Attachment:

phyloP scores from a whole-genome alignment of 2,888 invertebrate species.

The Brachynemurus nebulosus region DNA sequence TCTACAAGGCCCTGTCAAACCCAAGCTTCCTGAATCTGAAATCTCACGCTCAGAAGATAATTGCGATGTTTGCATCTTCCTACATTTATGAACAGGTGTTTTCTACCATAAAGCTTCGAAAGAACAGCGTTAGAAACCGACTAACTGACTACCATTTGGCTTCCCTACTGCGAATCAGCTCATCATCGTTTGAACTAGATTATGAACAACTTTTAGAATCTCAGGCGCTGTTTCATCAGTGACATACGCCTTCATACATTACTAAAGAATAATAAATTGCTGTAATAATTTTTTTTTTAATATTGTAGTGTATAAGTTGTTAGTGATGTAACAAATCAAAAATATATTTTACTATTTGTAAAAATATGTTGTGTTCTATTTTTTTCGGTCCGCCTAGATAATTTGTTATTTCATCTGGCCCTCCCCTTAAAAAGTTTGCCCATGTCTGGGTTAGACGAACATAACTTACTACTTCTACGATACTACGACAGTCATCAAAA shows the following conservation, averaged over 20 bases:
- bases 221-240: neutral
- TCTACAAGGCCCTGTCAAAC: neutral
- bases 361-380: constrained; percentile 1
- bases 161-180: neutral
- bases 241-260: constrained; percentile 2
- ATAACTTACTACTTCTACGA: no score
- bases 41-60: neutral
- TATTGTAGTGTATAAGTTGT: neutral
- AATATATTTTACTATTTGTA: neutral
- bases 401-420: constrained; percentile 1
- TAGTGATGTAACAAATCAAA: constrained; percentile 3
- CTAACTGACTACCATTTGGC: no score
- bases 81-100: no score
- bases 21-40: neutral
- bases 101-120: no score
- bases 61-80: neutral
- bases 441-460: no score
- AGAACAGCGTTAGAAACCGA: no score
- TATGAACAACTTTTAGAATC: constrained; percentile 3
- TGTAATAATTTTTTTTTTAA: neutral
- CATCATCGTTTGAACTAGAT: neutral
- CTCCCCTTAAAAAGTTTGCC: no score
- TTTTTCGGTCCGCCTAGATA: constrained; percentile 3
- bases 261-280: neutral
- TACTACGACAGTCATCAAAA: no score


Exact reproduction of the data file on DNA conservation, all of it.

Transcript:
phyloP scores from a whole-genome alignment of 2,888 invertebrate species.

The Brachynemurus nebulosus region DNA sequence TCTACAAGGCCCTGTCAAACCCAAGCTTCCTGAATCTGAAATCTCACGCTCAGAAGATAATTGCGATGTTTGCATCTTCCTACATTTATGAACAGGTGTTTTCTACCATAAAGCTTCGAAAGAACAGCGTTAGAAACCGACTAACTGACTACCATTTGGCTTCCCTACTGCGAATCAGCTCATCATCGTTTGAACTAGATTATGAACAACTTTTAGAATCTCAGGCGCTGTTTCATCAGTGACATACGCCTTCATACATTACTAAAGAATAATAAATTGCTGTAATAATTTTTTTTTTAATATTGTAGTGTATAAGTTGTTAGTGATGTAACAAATCAAAAATATATTTTACTATTTGTAAAAATATGTTGTGTTCTATTTTTTTCGGTCCGCCTAGATAATTTGTTATTTCATCTGGCCCTCCCCTTAAAAAGTTTGCCCATGTCTGGGTTAGACGAACATAACTTACTACTTCTACGATACTACGACAGTCATCAAAA shows the following conservation, averaged over 20 bases:
- bases 221-240: neutral
- TCTACAAGGCCCTGTCAAAC: neutral
- bases 361-380: constrained; percentile 1
- bases 161-180: neutral
- bases 241-260: constrained; percentile 2
- ATAACTTACTACTTCTACGA: no score
- bases 41-60: neutral
- TATTGTAGTGTATAAGTTGT: neutral
- AATATATTTTACTATTTGTA: neutral
- bases 401-420: constrained; percentile 1
- TAGTGATGTAACAAATCAAA: constrained; percentile 3
- CTAACTGACTACCATTTGGC: no score
- bases 81-100: no score
- bases 21-40: neutral
- bases 101-120: no score
- bases 61-80: neutral
- bases 441-460: no score
- AGAACAGCGTTAGAAACCGA: no score
- TATGAACAACTTTTAGAATC: constrained; percentile 3
- TGTAATAATTTTTTTTTTAA: neutral
- CATCATCGTTTGAACTAGAT: neutral
- CTCCCCTTAAAAAGTTTGCC: no score
- TTTTTCGGTCCGCCTAGATA: constrained; percentile 3
- bases 261-280: neutral
- TACTACGACAGTCATCAAAA: no score